'Mild H5N8 strain prevalent in Kashmir' | 568 birds culled in first preventive slaughtering in Kashmir

Representational photo/ Wikimedia

Poultry division of Animal Husbandry department here completed culling exercise of hundreds of birds in Bandipora district, around the spot where a sample had tested positive for avian influenza days ago.

Avian influenza scare pushed authorities to cull 568 domestic birds around 1 km radius of Saderkoot Payeen in Hajin block of district Bandipora. This is the first time that mass culling of birds has been carried out in Kashmir, Joint Director Poultry, Dr Mushtaq Ahmed Shah said. He said the order to kill the birds was issued as a precautionary measure to contain the spread of avian influenza and was carried out for three days. “Today, the exercise was completed by a joint team of administration and our department,” he said.

In February, samples from domestic geese taken from villages around Saderkoot had tested positive for avian influenza. Following this confirmation, authorities had ordered that all birds, commercial and backyard categories in the area be slaughtered to contain the outbreak. Villages where the influenza had been reported were also declared containment zones.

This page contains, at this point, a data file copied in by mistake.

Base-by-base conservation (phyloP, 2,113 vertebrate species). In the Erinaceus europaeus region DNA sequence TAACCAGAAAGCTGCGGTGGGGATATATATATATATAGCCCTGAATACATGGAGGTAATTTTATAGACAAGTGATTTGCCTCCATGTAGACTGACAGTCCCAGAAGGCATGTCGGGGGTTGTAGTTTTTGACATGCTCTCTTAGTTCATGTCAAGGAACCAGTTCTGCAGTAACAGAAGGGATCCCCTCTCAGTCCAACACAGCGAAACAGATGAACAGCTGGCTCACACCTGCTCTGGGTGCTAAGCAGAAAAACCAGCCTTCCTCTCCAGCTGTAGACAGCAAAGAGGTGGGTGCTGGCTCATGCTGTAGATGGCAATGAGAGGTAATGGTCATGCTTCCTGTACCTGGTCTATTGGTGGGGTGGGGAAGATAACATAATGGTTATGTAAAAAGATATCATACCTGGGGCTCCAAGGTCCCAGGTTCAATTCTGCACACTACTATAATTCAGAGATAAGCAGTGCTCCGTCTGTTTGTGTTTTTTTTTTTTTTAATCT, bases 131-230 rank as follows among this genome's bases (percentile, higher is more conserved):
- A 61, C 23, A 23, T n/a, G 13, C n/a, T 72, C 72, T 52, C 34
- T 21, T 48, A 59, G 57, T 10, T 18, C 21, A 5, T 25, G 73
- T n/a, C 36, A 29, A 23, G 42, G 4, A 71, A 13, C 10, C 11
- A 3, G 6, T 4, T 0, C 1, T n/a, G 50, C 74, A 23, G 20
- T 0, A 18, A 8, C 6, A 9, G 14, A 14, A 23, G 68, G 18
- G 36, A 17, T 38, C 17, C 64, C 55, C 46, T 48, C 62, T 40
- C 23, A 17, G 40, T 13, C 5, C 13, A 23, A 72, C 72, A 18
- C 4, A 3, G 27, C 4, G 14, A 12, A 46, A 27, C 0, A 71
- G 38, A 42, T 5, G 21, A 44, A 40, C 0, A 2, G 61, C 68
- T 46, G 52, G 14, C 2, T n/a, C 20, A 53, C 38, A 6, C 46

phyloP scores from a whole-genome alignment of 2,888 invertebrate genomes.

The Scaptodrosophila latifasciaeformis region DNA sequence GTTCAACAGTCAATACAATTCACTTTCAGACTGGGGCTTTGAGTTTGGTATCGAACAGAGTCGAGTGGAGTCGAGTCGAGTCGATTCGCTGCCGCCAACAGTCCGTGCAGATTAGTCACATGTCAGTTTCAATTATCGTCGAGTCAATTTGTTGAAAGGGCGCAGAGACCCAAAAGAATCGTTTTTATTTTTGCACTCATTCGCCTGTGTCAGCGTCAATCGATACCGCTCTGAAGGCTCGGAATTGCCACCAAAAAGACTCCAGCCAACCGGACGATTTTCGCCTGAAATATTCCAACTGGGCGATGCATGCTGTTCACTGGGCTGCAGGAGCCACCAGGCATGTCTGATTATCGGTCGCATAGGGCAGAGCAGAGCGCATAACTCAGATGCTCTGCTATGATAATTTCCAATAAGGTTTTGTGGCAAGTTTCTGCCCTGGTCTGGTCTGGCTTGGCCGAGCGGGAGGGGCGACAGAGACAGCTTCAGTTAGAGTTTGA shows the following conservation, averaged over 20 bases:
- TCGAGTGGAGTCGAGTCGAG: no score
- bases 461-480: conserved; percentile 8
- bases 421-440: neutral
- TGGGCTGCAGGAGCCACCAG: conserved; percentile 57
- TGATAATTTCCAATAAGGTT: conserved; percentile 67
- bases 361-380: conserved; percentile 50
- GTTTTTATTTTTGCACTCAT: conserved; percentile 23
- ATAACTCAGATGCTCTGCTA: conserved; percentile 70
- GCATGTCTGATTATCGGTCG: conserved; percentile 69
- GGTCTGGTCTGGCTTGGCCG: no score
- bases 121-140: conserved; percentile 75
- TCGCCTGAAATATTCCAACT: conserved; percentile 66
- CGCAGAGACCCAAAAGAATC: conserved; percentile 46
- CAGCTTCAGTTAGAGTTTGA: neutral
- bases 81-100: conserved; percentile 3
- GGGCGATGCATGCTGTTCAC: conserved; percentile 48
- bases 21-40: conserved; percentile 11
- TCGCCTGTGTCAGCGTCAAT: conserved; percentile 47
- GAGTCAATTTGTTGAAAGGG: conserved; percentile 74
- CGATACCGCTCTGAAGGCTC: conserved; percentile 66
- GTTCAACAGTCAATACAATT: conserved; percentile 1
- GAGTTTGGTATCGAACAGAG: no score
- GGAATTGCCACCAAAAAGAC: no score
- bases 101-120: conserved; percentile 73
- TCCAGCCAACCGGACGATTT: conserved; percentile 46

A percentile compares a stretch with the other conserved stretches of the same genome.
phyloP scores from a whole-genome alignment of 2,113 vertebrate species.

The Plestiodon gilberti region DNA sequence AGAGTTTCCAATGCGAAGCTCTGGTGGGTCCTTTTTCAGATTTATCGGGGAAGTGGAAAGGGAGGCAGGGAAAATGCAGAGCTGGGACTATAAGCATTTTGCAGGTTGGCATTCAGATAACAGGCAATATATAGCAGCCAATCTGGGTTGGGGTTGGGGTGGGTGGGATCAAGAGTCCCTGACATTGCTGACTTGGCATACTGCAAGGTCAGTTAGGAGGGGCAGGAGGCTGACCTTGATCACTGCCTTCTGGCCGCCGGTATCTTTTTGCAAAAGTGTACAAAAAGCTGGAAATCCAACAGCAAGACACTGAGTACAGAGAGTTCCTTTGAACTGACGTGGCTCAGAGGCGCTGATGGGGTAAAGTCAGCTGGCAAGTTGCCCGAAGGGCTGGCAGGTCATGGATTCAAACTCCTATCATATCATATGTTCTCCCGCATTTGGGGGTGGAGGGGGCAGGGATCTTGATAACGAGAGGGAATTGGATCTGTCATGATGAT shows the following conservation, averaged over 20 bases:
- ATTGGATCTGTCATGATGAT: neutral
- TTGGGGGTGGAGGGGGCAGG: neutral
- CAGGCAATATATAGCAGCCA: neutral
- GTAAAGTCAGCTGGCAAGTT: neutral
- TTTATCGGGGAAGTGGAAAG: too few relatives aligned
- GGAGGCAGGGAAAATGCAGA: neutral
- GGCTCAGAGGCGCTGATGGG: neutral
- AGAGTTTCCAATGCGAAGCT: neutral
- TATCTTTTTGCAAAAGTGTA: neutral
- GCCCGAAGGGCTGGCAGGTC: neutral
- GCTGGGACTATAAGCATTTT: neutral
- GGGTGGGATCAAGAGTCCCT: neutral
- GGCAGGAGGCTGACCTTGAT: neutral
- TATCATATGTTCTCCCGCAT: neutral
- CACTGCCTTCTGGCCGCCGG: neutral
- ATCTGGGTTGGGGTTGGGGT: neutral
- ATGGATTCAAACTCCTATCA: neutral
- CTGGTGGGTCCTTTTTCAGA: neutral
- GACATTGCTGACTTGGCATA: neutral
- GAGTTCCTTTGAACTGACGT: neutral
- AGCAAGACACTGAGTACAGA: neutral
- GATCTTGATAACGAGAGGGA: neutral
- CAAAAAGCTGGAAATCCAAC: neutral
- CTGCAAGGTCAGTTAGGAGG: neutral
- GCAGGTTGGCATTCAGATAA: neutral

Earlier last week, avian influenza had also been confirmed in a poultry bird at Sopore in Baramulla district. An official in the department said that other birds with the same source were also tested in Tangmarg area of the district. “The reports were received on Monday and none of the samples was found infected from any of the sources wherefrom the Sopore bird had come,” he said.

Till date over 12 samples in Kashmir division, primarily from crows, have been found positive for avian influenza. Dr Shah said a single strain of bird flu has been confirmed across all the birds that have been found infected. “In crows, geese and poultry, we found H5N8,” he said while adding that it was a “not a very virulent virus”.

J&K Government has imposed restrictions on transport of poultry from outside the UT. “All  trucks are inspected and samples taken from them at check posts,” Dr Shah said while claiming that these practices had helped in averting an outbreak in the division.

However, reports of unusual bird mortality have surfaced frequently from across the districts in February, a trend that the department has attributed to factors other than influenza.

Dr Naveed Nazir Shah, head department of pulmonary medicine at GMC Srinagar said that the precautions for prevention of avian influenza among the human population were the same as were being followed for COVID19. “The same hand hygiene and mask should be used when in close proximity with infected birds,” he said.

He said that research had shown that consumption of poultry, even if infected, did not cause the infection in humans if proper handling cooking guidelines are followed.